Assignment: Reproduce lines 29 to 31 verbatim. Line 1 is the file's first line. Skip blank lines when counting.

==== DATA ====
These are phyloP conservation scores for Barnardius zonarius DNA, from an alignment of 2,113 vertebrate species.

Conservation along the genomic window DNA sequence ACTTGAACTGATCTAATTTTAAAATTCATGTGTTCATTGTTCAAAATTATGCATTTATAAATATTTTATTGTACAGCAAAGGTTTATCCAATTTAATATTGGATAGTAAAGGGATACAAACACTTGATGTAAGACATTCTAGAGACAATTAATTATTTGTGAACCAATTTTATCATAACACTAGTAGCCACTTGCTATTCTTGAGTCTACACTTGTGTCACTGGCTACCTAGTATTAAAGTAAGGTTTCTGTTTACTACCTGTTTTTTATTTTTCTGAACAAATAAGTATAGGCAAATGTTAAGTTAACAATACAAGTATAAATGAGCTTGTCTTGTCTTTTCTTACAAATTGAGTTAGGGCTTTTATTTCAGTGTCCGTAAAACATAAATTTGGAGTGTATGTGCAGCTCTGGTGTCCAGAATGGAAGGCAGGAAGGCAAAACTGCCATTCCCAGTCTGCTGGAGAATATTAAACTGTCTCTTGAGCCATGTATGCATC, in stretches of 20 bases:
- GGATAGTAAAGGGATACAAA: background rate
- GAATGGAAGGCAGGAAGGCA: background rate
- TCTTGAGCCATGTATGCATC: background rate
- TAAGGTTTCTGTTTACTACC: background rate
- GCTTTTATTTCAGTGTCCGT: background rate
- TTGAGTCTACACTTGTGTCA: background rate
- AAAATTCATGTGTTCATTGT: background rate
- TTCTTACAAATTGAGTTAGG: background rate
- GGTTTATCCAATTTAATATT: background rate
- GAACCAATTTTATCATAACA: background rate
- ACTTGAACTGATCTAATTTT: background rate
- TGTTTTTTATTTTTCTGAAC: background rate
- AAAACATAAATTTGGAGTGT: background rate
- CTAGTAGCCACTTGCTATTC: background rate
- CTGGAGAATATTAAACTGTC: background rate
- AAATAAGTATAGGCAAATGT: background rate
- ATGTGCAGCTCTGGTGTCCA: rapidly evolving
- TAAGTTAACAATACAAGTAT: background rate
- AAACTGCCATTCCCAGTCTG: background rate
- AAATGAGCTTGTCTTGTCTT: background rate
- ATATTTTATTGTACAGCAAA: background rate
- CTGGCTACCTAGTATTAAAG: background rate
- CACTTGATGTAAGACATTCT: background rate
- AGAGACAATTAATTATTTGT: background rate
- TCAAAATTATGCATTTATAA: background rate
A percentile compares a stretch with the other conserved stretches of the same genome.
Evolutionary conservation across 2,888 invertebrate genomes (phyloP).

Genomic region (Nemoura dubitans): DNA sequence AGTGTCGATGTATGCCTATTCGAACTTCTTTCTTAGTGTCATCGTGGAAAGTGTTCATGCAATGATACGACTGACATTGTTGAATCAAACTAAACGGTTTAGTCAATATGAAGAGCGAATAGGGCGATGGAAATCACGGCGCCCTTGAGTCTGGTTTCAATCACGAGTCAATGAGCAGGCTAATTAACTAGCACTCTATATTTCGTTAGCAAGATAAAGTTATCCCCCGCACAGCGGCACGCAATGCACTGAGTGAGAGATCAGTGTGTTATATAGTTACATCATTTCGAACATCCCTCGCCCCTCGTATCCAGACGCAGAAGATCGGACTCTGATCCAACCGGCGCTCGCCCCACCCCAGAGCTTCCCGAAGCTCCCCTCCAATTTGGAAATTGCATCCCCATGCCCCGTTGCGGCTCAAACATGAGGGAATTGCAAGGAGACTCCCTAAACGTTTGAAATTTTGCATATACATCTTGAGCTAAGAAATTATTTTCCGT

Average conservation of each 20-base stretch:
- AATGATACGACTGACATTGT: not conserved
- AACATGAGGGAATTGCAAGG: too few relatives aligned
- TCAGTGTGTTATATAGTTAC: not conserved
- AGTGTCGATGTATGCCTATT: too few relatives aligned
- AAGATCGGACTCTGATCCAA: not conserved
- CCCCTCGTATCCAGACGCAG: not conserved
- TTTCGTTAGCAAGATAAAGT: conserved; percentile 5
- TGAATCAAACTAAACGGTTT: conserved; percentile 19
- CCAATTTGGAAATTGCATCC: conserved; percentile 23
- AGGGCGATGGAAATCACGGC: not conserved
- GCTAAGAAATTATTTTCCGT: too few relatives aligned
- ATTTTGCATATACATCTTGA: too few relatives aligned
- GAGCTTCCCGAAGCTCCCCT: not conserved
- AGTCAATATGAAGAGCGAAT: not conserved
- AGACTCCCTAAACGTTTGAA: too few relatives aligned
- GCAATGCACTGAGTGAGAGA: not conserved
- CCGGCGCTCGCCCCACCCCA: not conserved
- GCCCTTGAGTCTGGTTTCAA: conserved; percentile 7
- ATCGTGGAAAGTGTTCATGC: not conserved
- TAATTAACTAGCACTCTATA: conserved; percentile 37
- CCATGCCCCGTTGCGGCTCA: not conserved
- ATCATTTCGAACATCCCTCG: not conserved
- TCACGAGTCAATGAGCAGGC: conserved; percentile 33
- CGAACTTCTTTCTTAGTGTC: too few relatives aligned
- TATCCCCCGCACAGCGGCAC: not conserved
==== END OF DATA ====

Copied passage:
Evolutionary conservation across 2,888 invertebrate genomes (phyloP).

Genomic region (Nemoura dubitans): DNA sequence AGTGTCGATGTATGCCTATTCGAACTTCTTTCTTAGTGTCATCGTGGAAAGTGTTCATGCAATGATACGACTGACATTGTTGAATCAAACTAAACGGTTTAGTCAATATGAAGAGCGAATAGGGCGATGGAAATCACGGCGCCCTTGAGTCTGGTTTCAATCACGAGTCAATGAGCAGGCTAATTAACTAGCACTCTATATTTCGTTAGCAAGATAAAGTTATCCCCCGCACAGCGGCACGCAATGCACTGAGTGAGAGATCAGTGTGTTATATAGTTACATCATTTCGAACATCCCTCGCCCCTCGTATCCAGACGCAGAAGATCGGACTCTGATCCAACCGGCGCTCGCCCCACCCCAGAGCTTCCCGAAGCTCCCCTCCAATTTGGAAATTGCATCCCCATGCCCCGTTGCGGCTCAAACATGAGGGAATTGCAAGGAGACTCCCTAAACGTTTGAAATTTTGCATATACATCTTGAGCTAAGAAATTATTTTCCGT

Average conservation of each 20-base stretch: